The Wedding Banquet
Synopsis: Meet Wai-Tung Gao (Winston Chao). He is a prosperous businessman with American citizenship. His Taiwanese parents, Mr and Mrs Gao (Sihung Lung and Gua Ah-Leh), are fruitlessly urging Wai-Tung to get married. The problem is that Wai-Tung is living together with his friend Simon (Mitchell Lichtenstein) as a gay couple and he is afraid to tell the parents. In the meantime, Wai-Tung’s tenant, Wei-Wei (May Chin), finds herself out of job and in need of a green card. Simon comes up with an idea to accommodate all parties: Wai-Tung will have a sham marriage with Wei-Wei. In this way, she will get to stay in the U.S. and the parents will let Wai-Tung off the hook. What can possibly go wrong?
Based on the outlined synopsis, it becomes noticeable that The Weeding Banquet may have served as a source of influence for Fake Couple (2015) drama (which I recommend as well). However, it does not have the same degree of crazy playfulness as the television series. There are many funny situations in The Wedding Banquet indeed, but they are intermingled with bittersweet moments of family members lying through their teeth in order not to hurt one another.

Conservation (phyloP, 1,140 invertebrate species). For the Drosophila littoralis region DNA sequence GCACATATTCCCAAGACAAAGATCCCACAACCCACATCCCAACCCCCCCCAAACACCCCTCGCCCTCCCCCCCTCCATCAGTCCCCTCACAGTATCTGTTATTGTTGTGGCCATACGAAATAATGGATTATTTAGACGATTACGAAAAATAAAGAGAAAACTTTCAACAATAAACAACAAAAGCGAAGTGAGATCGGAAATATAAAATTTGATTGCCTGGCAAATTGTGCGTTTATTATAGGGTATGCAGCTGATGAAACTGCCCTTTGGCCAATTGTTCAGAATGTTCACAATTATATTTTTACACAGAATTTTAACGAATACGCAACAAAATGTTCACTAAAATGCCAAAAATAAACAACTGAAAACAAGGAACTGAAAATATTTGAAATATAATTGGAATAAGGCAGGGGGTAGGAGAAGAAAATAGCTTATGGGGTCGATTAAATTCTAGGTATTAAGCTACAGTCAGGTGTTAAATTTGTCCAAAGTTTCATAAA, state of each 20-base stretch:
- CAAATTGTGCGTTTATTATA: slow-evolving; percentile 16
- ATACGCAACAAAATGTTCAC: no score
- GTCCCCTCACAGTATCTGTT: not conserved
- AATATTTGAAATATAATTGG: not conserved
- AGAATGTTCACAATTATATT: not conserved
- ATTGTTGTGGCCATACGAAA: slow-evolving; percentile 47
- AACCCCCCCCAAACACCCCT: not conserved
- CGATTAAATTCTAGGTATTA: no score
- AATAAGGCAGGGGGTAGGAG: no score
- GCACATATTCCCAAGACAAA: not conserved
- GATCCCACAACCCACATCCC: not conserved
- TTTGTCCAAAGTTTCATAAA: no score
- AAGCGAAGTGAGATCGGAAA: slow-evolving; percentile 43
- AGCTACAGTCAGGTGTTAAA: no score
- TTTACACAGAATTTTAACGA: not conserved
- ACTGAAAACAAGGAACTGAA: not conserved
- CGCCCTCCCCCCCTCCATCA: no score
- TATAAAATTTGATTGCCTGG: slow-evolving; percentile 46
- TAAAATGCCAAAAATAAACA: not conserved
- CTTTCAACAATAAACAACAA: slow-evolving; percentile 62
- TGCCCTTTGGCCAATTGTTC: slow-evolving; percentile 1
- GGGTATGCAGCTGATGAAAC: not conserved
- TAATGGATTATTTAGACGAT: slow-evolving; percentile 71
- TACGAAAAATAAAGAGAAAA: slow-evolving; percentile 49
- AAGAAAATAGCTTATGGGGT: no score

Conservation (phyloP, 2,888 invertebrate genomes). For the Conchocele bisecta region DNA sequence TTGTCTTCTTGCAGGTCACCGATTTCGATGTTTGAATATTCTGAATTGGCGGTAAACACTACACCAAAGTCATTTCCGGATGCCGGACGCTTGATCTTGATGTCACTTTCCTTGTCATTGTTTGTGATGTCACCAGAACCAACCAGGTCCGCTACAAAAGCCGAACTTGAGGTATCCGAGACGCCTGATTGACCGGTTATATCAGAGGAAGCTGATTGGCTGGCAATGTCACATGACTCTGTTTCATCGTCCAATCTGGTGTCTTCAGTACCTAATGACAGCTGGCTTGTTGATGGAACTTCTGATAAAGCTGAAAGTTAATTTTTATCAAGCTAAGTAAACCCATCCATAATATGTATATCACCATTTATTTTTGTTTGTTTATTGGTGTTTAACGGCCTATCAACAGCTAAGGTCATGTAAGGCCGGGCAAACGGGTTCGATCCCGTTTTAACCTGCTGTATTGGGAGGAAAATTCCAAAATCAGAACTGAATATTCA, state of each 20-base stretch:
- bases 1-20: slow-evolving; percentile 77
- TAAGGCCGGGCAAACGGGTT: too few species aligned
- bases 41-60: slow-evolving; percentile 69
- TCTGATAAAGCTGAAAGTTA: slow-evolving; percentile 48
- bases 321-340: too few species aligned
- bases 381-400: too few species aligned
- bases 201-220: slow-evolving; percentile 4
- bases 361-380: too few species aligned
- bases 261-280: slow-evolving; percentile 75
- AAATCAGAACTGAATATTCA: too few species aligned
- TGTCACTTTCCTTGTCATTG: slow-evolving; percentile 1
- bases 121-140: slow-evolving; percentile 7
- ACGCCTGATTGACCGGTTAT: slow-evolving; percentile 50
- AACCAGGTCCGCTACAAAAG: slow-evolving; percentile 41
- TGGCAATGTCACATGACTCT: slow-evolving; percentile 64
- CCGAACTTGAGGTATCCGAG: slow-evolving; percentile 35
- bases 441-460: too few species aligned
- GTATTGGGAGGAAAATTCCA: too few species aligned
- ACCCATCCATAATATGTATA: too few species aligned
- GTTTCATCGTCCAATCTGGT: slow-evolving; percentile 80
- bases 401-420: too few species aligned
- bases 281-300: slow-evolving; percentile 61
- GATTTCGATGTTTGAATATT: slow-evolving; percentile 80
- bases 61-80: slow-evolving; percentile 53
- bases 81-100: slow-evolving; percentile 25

The Wedding Banquet is not so much a comedy of mistakes than careful observation of family relations. In an almost documentary-like fashion, Ang Lee presents us with the wedding party that is the ultimate culmination of Wai-Tung and Wei-Wei’s fraud as well as Mr and Mrs Gao’s long-time dream. Although this is just fiction, we find ourselves cheering for all the characters to find a proper solution to their problems.
Apparently, the idea for the movie was suggested to Ang Lee by a Taiwanese screenwriter Neil Peng who heard about a similar story happening to his friend. In consequence, the script went through various drafts in Chinese as well as English only to materialise as a motion picture that mixes Mandarin and English in its dialogue track. Ultimately, The Wedding Banquet became a box office success in 1993 (outdoing even Jurassic Park in terms of the ratio of returns).
I safely recommend The Wedding Banquet. It is a very engaging story with bright characters and a meaningful ending. I did not regret a minute of it. The chemistry between the actors is fantastic, and a true show-stealer is Gua Ah-Leh as the mother. Still again, this movie is not about gender politics but a genuine, unpronounced love between family members, which provides a room for merging both Eastern and Western values.